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Cropping Rules


Center Composition

Center composition places the important thing in the middle. When it’s done well, it excels in the use of symmetry. Center composition is like roasting a chicken. It’s easy to do, but it’s hard to do really well.

Rule of Thirds

Once we learn a thing or two about composition, we start to use this. This is the first of the photographer’s “Golden Rules.” The Rule of Thirds says that an image should be divided into nine equal parts by two evenly spaced vertical and two evenly spaced horizontal lines. Important compositional elements should be along these lines or at intersections. These intersections are called “eyes.” A person’s closest eye to the camera should be placed at one of these intersections.

Golden triangles

This rule works by having strong diagonal lines pass through the image, dividing it into three (or four) triangles. The strongest line (called a major line) divides and dominates the image diagonally. Then, from one corner, an intersecting line connects to the diagonal line perpendicularly (this is called a reciprocal line).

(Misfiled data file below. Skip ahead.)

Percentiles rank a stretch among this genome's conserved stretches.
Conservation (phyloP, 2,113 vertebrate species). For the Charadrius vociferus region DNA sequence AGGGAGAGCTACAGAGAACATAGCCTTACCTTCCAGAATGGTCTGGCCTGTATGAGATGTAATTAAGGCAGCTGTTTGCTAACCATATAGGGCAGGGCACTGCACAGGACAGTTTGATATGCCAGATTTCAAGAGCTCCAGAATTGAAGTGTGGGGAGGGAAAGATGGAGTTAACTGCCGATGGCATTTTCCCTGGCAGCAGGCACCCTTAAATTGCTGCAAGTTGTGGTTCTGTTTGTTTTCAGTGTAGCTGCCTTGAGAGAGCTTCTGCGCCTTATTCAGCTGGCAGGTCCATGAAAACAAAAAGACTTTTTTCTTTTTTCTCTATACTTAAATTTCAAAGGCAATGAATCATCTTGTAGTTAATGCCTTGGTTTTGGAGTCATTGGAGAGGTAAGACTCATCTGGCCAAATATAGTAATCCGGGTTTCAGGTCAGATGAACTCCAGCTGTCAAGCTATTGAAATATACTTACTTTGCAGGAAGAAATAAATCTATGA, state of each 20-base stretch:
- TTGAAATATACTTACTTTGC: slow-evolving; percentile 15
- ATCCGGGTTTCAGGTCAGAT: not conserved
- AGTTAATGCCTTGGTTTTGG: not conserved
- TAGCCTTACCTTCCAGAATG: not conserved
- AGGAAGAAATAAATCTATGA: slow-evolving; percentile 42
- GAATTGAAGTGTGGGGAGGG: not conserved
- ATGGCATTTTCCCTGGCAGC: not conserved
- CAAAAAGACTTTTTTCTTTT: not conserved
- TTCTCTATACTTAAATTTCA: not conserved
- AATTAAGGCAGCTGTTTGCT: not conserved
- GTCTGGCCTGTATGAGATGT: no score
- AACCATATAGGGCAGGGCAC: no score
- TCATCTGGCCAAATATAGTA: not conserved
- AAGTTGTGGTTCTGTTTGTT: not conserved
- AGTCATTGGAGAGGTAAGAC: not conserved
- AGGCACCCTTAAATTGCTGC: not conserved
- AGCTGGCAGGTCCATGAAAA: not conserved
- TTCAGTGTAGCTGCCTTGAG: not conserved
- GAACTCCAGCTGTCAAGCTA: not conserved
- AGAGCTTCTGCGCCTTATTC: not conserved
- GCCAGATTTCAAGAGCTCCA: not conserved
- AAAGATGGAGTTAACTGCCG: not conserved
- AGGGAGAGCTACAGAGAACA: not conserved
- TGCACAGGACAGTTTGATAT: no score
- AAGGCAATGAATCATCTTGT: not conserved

The resulting triangles all have the same ratios – also know as golden (explained much more in depth below). This works really well on images with perspective or strong architectural elements, but it also works well when wanting the subject to fill the entire frame. Putting elements of composition on a diagonal plane gives them a more dynamic presence.

The Diagonals (Baroque and Sinister Diagonals)

 When everything in a scene must be methodically arranged and obsessed over and placed just so in the frame, we are able to begin to understand why things are placed how they are. One of the more common compositions in art (do in large part to the boom of this style during the Baroque period) is using diagonal lines.

Golden Ratio / Golden Rectangles / Golden Spiral

Classic thinkers from Plato to Pythagoras to Kepler believed that geometry is a powerful underpinning of the cosmos. Plato supposedly even said, “God geometricizes continually.” Leonardo da Vinci had an obsession with proportions – creating large areas of his work around the exact proportions of the Golden Ratio. So did Salvador Dali. As this particular rule of composition is a little complex.